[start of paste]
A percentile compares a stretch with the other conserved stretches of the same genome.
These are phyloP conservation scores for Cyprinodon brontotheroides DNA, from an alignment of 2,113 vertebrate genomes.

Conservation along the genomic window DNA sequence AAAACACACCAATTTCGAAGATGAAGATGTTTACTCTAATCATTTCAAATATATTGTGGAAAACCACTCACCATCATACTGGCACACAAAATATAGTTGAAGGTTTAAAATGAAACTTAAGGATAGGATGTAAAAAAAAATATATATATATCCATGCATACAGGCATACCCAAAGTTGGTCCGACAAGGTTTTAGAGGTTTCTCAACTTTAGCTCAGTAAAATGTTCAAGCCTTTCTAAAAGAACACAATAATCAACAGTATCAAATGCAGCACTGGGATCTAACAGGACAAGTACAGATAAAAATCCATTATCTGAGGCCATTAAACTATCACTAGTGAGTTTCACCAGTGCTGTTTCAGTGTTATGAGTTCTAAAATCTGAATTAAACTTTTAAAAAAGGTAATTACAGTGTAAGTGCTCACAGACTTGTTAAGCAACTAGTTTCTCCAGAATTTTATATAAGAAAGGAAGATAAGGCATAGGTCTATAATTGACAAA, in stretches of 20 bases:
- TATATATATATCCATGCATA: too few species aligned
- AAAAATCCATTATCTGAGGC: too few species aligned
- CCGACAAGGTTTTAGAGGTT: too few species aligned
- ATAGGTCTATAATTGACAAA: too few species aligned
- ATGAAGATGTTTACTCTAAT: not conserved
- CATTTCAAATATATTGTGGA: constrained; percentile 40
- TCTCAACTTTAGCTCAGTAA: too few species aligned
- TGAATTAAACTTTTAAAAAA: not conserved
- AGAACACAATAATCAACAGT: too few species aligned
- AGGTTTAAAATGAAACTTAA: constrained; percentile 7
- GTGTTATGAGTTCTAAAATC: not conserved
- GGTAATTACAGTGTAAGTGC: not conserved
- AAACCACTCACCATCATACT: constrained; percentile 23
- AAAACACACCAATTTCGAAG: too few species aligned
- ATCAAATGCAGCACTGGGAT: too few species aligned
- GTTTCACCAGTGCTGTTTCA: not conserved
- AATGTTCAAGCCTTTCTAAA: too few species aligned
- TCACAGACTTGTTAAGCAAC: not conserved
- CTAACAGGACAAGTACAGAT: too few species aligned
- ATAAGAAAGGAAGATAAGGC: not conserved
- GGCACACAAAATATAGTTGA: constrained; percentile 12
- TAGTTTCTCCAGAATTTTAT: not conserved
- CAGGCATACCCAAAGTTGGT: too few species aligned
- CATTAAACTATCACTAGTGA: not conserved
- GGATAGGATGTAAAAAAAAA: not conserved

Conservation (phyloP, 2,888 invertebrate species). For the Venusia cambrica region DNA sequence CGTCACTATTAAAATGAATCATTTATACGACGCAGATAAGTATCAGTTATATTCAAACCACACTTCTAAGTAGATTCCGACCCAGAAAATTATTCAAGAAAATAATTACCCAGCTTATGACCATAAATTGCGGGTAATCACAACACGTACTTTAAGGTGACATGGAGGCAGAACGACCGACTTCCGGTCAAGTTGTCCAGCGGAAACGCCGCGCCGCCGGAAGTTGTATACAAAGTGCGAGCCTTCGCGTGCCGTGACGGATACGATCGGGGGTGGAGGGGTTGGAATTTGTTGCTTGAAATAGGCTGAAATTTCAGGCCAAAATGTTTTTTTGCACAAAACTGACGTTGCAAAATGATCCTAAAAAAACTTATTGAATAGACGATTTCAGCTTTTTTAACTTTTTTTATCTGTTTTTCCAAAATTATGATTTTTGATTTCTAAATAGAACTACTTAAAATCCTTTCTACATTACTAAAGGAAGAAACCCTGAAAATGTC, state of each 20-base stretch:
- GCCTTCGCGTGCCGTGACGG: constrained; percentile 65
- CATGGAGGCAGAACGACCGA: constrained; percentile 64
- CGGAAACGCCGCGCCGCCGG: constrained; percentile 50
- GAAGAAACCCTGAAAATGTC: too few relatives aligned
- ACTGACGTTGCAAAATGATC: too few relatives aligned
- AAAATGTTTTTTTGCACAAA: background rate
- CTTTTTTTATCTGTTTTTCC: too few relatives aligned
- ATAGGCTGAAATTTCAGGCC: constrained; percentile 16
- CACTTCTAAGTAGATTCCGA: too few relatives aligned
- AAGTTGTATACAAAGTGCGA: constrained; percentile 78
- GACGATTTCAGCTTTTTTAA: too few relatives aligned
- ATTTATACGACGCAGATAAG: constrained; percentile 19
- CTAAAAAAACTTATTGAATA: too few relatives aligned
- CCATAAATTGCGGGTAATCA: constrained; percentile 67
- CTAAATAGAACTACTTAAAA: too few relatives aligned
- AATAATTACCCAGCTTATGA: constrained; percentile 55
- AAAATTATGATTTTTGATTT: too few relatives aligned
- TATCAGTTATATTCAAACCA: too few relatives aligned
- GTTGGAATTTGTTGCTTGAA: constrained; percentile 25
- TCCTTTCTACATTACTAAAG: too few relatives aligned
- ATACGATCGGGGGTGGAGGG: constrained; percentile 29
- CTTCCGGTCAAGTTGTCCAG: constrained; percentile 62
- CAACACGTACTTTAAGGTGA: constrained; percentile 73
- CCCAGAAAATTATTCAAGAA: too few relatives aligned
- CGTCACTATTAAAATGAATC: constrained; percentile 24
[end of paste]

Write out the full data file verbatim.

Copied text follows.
A percentile compares a stretch with the other conserved stretches of the same genome.
These are phyloP conservation scores for Cyprinodon brontotheroides DNA, from an alignment of 2,113 vertebrate genomes.

Conservation along the genomic window DNA sequence AAAACACACCAATTTCGAAGATGAAGATGTTTACTCTAATCATTTCAAATATATTGTGGAAAACCACTCACCATCATACTGGCACACAAAATATAGTTGAAGGTTTAAAATGAAACTTAAGGATAGGATGTAAAAAAAAATATATATATATCCATGCATACAGGCATACCCAAAGTTGGTCCGACAAGGTTTTAGAGGTTTCTCAACTTTAGCTCAGTAAAATGTTCAAGCCTTTCTAAAAGAACACAATAATCAACAGTATCAAATGCAGCACTGGGATCTAACAGGACAAGTACAGATAAAAATCCATTATCTGAGGCCATTAAACTATCACTAGTGAGTTTCACCAGTGCTGTTTCAGTGTTATGAGTTCTAAAATCTGAATTAAACTTTTAAAAAAGGTAATTACAGTGTAAGTGCTCACAGACTTGTTAAGCAACTAGTTTCTCCAGAATTTTATATAAGAAAGGAAGATAAGGCATAGGTCTATAATTGACAAA, in stretches of 20 bases:
- TATATATATATCCATGCATA: too few species aligned
- AAAAATCCATTATCTGAGGC: too few species aligned
- CCGACAAGGTTTTAGAGGTT: too few species aligned
- ATAGGTCTATAATTGACAAA: too few species aligned
- ATGAAGATGTTTACTCTAAT: not conserved
- CATTTCAAATATATTGTGGA: constrained; percentile 40
- TCTCAACTTTAGCTCAGTAA: too few species aligned
- TGAATTAAACTTTTAAAAAA: not conserved
- AGAACACAATAATCAACAGT: too few species aligned
- AGGTTTAAAATGAAACTTAA: constrained; percentile 7
- GTGTTATGAGTTCTAAAATC: not conserved
- GGTAATTACAGTGTAAGTGC: not conserved
- AAACCACTCACCATCATACT: constrained; percentile 23
- AAAACACACCAATTTCGAAG: too few species aligned
- ATCAAATGCAGCACTGGGAT: too few species aligned
- GTTTCACCAGTGCTGTTTCA: not conserved
- AATGTTCAAGCCTTTCTAAA: too few species aligned
- TCACAGACTTGTTAAGCAAC: not conserved
- CTAACAGGACAAGTACAGAT: too few species aligned
- ATAAGAAAGGAAGATAAGGC: not conserved
- GGCACACAAAATATAGTTGA: constrained; percentile 12
- TAGTTTCTCCAGAATTTTAT: not conserved
- CAGGCATACCCAAAGTTGGT: too few species aligned
- CATTAAACTATCACTAGTGA: not conserved
- GGATAGGATGTAAAAAAAAA: not conserved

Conservation (phyloP, 2,888 invertebrate species). For the Venusia cambrica region DNA sequence CGTCACTATTAAAATGAATCATTTATACGACGCAGATAAGTATCAGTTATATTCAAACCACACTTCTAAGTAGATTCCGACCCAGAAAATTATTCAAGAAAATAATTACCCAGCTTATGACCATAAATTGCGGGTAATCACAACACGTACTTTAAGGTGACATGGAGGCAGAACGACCGACTTCCGGTCAAGTTGTCCAGCGGAAACGCCGCGCCGCCGGAAGTTGTATACAAAGTGCGAGCCTTCGCGTGCCGTGACGGATACGATCGGGGGTGGAGGGGTTGGAATTTGTTGCTTGAAATAGGCTGAAATTTCAGGCCAAAATGTTTTTTTGCACAAAACTGACGTTGCAAAATGATCCTAAAAAAACTTATTGAATAGACGATTTCAGCTTTTTTAACTTTTTTTATCTGTTTTTCCAAAATTATGATTTTTGATTTCTAAATAGAACTACTTAAAATCCTTTCTACATTACTAAAGGAAGAAACCCTGAAAATGTC, state of each 20-base stretch:
- GCCTTCGCGTGCCGTGACGG: constrained; percentile 65
- CATGGAGGCAGAACGACCGA: constrained; percentile 64
- CGGAAACGCCGCGCCGCCGG: constrained; percentile 50
- GAAGAAACCCTGAAAATGTC: too few relatives aligned
- ACTGACGTTGCAAAATGATC: too few relatives aligned
- AAAATGTTTTTTTGCACAAA: background rate
- CTTTTTTTATCTGTTTTTCC: too few relatives aligned
- ATAGGCTGAAATTTCAGGCC: constrained; percentile 16
- CACTTCTAAGTAGATTCCGA: too few relatives aligned
- AAGTTGTATACAAAGTGCGA: constrained; percentile 78
- GACGATTTCAGCTTTTTTAA: too few relatives aligned
- ATTTATACGACGCAGATAAG: constrained; percentile 19
- CTAAAAAAACTTATTGAATA: too few relatives aligned
- CCATAAATTGCGGGTAATCA: constrained; percentile 67
- CTAAATAGAACTACTTAAAA: too few relatives aligned
- AATAATTACCCAGCTTATGA: constrained; percentile 55
- AAAATTATGATTTTTGATTT: too few relatives aligned
- TATCAGTTATATTCAAACCA: too few relatives aligned
- GTTGGAATTTGTTGCTTGAA: constrained; percentile 25
- TCCTTTCTACATTACTAAAG: too few relatives aligned
- ATACGATCGGGGGTGGAGGG: constrained; percentile 29
- CTTCCGGTCAAGTTGTCCAG: constrained; percentile 62
- CAACACGTACTTTAAGGTGA: constrained; percentile 73
- CCCAGAAAATTATTCAAGAA: too few relatives aligned
- CGTCACTATTAAAATGAATC: constrained; percentile 24